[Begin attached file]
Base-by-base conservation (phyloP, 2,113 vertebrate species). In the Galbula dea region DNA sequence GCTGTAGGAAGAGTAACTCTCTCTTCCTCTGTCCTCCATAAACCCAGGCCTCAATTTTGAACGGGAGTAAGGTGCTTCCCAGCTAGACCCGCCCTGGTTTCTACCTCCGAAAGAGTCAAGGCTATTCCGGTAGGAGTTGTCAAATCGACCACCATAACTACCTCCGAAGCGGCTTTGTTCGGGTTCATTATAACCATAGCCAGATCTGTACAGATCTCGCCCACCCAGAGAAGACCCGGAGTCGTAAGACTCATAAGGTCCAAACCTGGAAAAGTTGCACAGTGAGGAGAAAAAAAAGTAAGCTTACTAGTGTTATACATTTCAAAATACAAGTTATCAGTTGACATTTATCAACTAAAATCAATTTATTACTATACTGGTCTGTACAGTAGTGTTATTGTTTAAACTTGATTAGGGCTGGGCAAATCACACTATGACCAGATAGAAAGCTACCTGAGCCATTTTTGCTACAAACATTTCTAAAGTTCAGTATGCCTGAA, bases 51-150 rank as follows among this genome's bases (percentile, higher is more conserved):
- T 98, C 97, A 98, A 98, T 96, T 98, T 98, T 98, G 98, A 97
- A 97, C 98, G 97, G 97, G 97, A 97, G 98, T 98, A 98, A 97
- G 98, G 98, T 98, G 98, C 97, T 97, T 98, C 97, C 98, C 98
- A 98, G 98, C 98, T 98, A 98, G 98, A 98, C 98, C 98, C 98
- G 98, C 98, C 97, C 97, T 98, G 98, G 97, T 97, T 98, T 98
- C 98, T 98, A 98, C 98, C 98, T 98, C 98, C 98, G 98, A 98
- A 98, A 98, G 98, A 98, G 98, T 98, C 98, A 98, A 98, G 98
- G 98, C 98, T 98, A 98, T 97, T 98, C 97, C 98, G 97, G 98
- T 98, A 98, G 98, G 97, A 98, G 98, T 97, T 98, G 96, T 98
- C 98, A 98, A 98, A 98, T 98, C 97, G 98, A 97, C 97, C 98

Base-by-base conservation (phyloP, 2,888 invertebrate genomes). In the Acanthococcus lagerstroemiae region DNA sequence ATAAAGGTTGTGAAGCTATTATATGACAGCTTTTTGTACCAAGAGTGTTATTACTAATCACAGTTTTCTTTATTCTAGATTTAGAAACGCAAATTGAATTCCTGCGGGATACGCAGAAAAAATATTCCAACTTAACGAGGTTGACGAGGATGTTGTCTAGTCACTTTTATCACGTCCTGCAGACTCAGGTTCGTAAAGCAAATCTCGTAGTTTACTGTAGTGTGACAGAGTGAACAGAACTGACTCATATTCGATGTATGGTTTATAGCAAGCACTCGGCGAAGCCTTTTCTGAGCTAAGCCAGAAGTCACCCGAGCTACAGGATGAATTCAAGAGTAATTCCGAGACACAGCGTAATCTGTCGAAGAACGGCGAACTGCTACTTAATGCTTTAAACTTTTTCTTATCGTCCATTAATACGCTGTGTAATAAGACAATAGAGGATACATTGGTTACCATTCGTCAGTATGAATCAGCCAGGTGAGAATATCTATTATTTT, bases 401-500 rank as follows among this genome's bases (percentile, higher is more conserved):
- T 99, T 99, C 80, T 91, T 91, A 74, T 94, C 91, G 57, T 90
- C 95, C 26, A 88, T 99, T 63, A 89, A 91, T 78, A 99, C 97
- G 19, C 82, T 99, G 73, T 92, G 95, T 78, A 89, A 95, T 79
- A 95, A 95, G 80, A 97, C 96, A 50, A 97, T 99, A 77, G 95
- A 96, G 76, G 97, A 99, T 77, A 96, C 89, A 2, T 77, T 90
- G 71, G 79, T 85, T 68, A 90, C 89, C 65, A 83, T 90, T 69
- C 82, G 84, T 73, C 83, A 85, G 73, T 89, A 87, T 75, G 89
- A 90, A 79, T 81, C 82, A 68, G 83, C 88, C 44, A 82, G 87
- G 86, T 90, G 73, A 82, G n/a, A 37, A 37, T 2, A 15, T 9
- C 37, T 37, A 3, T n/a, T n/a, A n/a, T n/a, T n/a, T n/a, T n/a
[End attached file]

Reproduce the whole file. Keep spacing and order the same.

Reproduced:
Base-by-base conservation (phyloP, 2,113 vertebrate species). In the Galbula dea region DNA sequence GCTGTAGGAAGAGTAACTCTCTCTTCCTCTGTCCTCCATAAACCCAGGCCTCAATTTTGAACGGGAGTAAGGTGCTTCCCAGCTAGACCCGCCCTGGTTTCTACCTCCGAAAGAGTCAAGGCTATTCCGGTAGGAGTTGTCAAATCGACCACCATAACTACCTCCGAAGCGGCTTTGTTCGGGTTCATTATAACCATAGCCAGATCTGTACAGATCTCGCCCACCCAGAGAAGACCCGGAGTCGTAAGACTCATAAGGTCCAAACCTGGAAAAGTTGCACAGTGAGGAGAAAAAAAAGTAAGCTTACTAGTGTTATACATTTCAAAATACAAGTTATCAGTTGACATTTATCAACTAAAATCAATTTATTACTATACTGGTCTGTACAGTAGTGTTATTGTTTAAACTTGATTAGGGCTGGGCAAATCACACTATGACCAGATAGAAAGCTACCTGAGCCATTTTTGCTACAAACATTTCTAAAGTTCAGTATGCCTGAA, bases 51-150 rank as follows among this genome's bases (percentile, higher is more conserved):
- T 98, C 97, A 98, A 98, T 96, T 98, T 98, T 98, G 98, A 97
- A 97, C 98, G 97, G 97, G 97, A 97, G 98, T 98, A 98, A 97
- G 98, G 98, T 98, G 98, C 97, T 97, T 98, C 97, C 98, C 98
- A 98, G 98, C 98, T 98, A 98, G 98, A 98, C 98, C 98, C 98
- G 98, C 98, C 97, C 97, T 98, G 98, G 97, T 97, T 98, T 98
- C 98, T 98, A 98, C 98, C 98, T 98, C 98, C 98, G 98, A 98
- A 98, A 98, G 98, A 98, G 98, T 98, C 98, A 98, A 98, G 98
- G 98, C 98, T 98, A 98, T 97, T 98, C 97, C 98, G 97, G 98
- T 98, A 98, G 98, G 97, A 98, G 98, T 97, T 98, G 96, T 98
- C 98, A 98, A 98, A 98, T 98, C 97, G 98, A 97, C 97, C 98

Base-by-base conservation (phyloP, 2,888 invertebrate genomes). In the Acanthococcus lagerstroemiae region DNA sequence ATAAAGGTTGTGAAGCTATTATATGACAGCTTTTTGTACCAAGAGTGTTATTACTAATCACAGTTTTCTTTATTCTAGATTTAGAAACGCAAATTGAATTCCTGCGGGATACGCAGAAAAAATATTCCAACTTAACGAGGTTGACGAGGATGTTGTCTAGTCACTTTTATCACGTCCTGCAGACTCAGGTTCGTAAAGCAAATCTCGTAGTTTACTGTAGTGTGACAGAGTGAACAGAACTGACTCATATTCGATGTATGGTTTATAGCAAGCACTCGGCGAAGCCTTTTCTGAGCTAAGCCAGAAGTCACCCGAGCTACAGGATGAATTCAAGAGTAATTCCGAGACACAGCGTAATCTGTCGAAGAACGGCGAACTGCTACTTAATGCTTTAAACTTTTTCTTATCGTCCATTAATACGCTGTGTAATAAGACAATAGAGGATACATTGGTTACCATTCGTCAGTATGAATCAGCCAGGTGAGAATATCTATTATTTT, bases 401-500 rank as follows among this genome's bases (percentile, higher is more conserved):
- T 99, T 99, C 80, T 91, T 91, A 74, T 94, C 91, G 57, T 90
- C 95, C 26, A 88, T 99, T 63, A 89, A 91, T 78, A 99, C 97
- G 19, C 82, T 99, G 73, T 92, G 95, T 78, A 89, A 95, T 79
- A 95, A 95, G 80, A 97, C 96, A 50, A 97, T 99, A 77, G 95
- A 96, G 76, G 97, A 99, T 77, A 96, C 89, A 2, T 77, T 90
- G 71, G 79, T 85, T 68, A 90, C 89, C 65, A 83, T 90, T 69
- C 82, G 84, T 73, C 83, A 85, G 73, T 89, A 87, T 75, G 89
- A 90, A 79, T 81, C 82, A 68, G 83, C 88, C 44, A 82, G 87
- G 86, T 90, G 73, A 82, G n/a, A 37, A 37, T 2, A 15, T 9
- C 37, T 37, A 3, T n/a, T n/a, A n/a, T n/a, T n/a, T n/a, T n/a